A lot of things are nice to do, but timing counts.
Phil Murphy clearly disagreed with that notion today when he was asked – more than once – about a state Turnpike Authority vote to sharply increase tolls on the Parkway and Turnpike when the pandemic has many residents struggling financially.
The governor more or less repeated the same answer three times. New Jersey, he said, is a “corridor state,” and the best way to help the economy is to make sure that “corridor” is in good shape.
He said the estimated $24 billion increase would support many important projects – a Turnpike extension through always congested Newark and Hudson County, modernizing many bridges on the Parkway and road widening in the southern part of the state.
And in the end, the state’s economy and all who depend on it for jobs will be the winners.
“This is not abstract,” the governor said, expressing hope people will see the value of the improvements over time.
But doesn’t enhancing automobile travel clash with his pro-environmental views?
Nope, Murphy said, pointing out that congestion leads to slow-moving and idling vehicles, thereby increasing emissions and pollution. Wider roads and a smoother ride can remedy that, he said. He said it’s necessary to move ahead now, because he was elected to fix things, not “kick the can down the road.”
Many fair-minded people probably would agree with what the governor was saying. In the abstract, that is. After all, roads and bridges need to be modern, safe and well-maintained.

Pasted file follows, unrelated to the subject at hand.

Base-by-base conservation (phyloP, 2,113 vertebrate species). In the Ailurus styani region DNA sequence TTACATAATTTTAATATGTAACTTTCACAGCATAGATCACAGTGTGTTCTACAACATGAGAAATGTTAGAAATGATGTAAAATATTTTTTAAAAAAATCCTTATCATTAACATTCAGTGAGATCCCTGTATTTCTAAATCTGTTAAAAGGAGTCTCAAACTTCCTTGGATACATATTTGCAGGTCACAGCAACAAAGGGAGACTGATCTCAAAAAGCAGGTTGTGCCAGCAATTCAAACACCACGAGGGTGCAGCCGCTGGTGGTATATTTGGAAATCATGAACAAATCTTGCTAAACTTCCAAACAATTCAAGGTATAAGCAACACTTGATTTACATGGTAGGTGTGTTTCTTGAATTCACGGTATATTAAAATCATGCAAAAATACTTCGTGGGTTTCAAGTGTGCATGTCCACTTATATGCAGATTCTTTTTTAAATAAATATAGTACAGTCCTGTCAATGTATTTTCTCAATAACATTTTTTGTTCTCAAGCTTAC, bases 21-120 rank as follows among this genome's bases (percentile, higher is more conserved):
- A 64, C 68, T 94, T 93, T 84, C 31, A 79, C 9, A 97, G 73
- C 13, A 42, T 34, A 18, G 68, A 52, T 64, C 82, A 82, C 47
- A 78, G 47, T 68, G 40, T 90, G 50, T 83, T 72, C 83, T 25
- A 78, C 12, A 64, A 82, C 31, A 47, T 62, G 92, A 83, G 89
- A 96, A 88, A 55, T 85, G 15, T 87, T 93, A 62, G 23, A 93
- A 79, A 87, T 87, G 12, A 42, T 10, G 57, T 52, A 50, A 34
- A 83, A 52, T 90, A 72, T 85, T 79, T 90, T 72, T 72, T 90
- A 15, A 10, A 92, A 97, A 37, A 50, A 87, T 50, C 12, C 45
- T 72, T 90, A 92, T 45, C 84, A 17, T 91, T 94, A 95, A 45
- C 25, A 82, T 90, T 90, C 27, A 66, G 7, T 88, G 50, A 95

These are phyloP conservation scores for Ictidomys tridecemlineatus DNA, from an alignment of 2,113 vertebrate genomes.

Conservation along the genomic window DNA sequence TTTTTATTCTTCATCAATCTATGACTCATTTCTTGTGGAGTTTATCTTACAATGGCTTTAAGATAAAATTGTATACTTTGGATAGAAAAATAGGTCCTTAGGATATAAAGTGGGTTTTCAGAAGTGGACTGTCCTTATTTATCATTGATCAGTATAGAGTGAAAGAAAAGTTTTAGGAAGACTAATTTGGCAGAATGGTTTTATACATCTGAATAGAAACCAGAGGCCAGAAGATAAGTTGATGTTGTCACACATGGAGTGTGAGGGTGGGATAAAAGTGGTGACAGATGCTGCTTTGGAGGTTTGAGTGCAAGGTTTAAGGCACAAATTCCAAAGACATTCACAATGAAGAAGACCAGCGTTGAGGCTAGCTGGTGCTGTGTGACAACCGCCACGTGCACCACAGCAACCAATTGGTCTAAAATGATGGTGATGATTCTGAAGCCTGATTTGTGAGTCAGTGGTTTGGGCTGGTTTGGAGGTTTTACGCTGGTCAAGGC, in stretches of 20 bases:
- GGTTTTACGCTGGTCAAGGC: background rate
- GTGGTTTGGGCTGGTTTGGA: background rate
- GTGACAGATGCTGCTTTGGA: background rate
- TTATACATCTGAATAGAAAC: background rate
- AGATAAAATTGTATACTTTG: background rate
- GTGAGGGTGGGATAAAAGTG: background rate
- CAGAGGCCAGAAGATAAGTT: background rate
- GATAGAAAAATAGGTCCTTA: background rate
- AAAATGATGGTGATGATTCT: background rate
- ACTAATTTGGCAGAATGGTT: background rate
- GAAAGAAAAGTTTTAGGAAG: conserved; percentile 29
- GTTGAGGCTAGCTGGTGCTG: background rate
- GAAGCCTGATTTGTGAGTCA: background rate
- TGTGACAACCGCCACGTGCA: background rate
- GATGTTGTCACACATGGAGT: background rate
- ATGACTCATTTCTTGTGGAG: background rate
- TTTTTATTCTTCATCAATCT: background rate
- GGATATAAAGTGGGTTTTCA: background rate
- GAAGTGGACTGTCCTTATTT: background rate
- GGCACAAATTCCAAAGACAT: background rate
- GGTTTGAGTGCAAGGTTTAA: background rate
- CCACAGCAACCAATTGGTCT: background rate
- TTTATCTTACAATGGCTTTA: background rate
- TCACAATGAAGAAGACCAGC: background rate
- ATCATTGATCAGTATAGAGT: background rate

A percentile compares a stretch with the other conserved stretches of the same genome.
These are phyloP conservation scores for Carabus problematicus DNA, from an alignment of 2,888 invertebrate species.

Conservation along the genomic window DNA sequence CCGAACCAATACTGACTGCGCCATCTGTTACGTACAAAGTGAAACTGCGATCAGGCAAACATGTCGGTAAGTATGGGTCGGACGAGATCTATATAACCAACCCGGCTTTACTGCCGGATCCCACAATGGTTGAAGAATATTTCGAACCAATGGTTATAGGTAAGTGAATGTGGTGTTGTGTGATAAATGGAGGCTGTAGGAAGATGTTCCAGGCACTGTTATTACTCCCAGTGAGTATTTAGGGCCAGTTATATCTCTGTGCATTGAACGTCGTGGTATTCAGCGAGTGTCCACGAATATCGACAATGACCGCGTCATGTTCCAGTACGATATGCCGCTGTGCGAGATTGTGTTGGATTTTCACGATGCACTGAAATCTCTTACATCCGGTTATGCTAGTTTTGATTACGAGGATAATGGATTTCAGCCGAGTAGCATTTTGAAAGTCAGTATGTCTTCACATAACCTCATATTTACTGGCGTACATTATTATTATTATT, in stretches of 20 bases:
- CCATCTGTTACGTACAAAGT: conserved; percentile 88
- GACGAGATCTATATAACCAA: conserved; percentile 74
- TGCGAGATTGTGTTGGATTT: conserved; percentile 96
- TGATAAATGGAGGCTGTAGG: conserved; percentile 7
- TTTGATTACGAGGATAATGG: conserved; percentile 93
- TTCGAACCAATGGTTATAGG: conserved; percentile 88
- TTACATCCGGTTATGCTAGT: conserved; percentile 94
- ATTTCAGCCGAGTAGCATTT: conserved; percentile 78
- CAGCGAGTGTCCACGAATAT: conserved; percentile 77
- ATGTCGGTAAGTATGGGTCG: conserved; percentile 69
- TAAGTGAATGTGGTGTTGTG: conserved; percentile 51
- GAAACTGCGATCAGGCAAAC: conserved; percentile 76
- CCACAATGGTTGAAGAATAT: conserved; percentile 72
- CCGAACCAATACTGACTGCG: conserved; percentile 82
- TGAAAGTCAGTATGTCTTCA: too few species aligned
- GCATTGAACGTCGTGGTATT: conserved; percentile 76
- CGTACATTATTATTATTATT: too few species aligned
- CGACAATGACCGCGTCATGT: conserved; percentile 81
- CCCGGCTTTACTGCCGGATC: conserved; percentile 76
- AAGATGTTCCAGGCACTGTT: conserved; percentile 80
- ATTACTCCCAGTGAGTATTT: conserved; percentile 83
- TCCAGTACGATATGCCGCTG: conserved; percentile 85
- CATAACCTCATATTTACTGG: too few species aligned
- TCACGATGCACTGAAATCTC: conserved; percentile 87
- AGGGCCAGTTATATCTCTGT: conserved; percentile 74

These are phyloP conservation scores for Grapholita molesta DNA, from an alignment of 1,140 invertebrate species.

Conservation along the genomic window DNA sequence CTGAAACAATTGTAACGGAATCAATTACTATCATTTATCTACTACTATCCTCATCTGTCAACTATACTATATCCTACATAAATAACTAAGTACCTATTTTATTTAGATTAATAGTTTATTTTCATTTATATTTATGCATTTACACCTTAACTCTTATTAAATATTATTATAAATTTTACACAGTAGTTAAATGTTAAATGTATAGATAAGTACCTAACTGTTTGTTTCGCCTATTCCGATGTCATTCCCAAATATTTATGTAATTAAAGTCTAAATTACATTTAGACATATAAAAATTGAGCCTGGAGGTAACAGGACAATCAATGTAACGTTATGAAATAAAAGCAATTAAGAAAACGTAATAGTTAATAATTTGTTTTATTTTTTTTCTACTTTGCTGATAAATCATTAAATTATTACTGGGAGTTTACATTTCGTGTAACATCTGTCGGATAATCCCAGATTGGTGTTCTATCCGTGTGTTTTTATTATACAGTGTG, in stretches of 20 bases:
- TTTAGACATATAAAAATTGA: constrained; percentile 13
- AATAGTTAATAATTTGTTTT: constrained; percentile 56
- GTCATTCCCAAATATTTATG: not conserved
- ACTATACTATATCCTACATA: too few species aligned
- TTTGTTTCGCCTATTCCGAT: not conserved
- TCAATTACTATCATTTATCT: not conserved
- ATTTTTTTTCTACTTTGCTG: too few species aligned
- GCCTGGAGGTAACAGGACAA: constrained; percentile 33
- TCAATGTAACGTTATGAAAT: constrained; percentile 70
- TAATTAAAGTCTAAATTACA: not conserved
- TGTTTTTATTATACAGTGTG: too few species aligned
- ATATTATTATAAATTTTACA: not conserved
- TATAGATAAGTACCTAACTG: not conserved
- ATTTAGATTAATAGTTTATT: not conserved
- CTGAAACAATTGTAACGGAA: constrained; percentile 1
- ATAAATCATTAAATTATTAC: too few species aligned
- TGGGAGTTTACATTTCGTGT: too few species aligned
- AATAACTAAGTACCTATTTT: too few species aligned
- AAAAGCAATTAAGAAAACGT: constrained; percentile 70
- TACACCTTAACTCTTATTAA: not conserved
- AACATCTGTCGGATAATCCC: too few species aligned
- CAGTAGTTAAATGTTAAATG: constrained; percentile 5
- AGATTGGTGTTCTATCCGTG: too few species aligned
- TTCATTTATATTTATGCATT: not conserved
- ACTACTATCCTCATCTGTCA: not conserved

But then we come to the timing.
Over a few years, Turnpike tolls will increase by an average of $1.30 and Parkway tolls will jump from $1.50 to $1.90 at the main toll plazas. And it also seems a certainty that tolls on the Atlantic City Expressway will be going up too.
These increases are being approved when skyrocketing unemployment has many people worried about meeting every day expenses. In what world is this a good time for the state to increase just about anything? But that’s not the whole story.
As a public agency, the Turnpike Authority operates in public – officially at least. To that end, public hearings are necessary before tolls are raised. Recall that in this case, the authority held its hearing during the early stages of the pandemic when no one could attend. Commenting electronically was not the same.
This was brought up at the time; the governor said only that he was concerned about “social distancing.” He simply disageed with the suggestion the authority was pushing something through when most were
occupied elsewhere. Part of Murphy’s explanation today was that the state’s infrastructure has been ignored in the past. Fine.
He’s probably right.
But those who drive around the great Garden State also remember the history of toll increases, or more specifically, when then-Gov. Christie and still-Gov. Cuomo agreed almost 10 years ago to drastically raise tolls on Port Authority bridges and tunnels. This news came down on a Friday in August. And it culminated in the toll reaching an unconscionable $15. Well, at least that was not during apandemic, but it was still a kick in the gut for the average motorist, sort of like a kick that keeps on giving.
And since we’re now in a pandemic, families all over the region are adjusting to the current reality. How about the authority adjusting itself and delaying action on toll increases?
While talking today about the toll hike, the governor did say something that’s definitely true:
“I’m not doing this because it’s necessarily popular.”
He need not worry about that.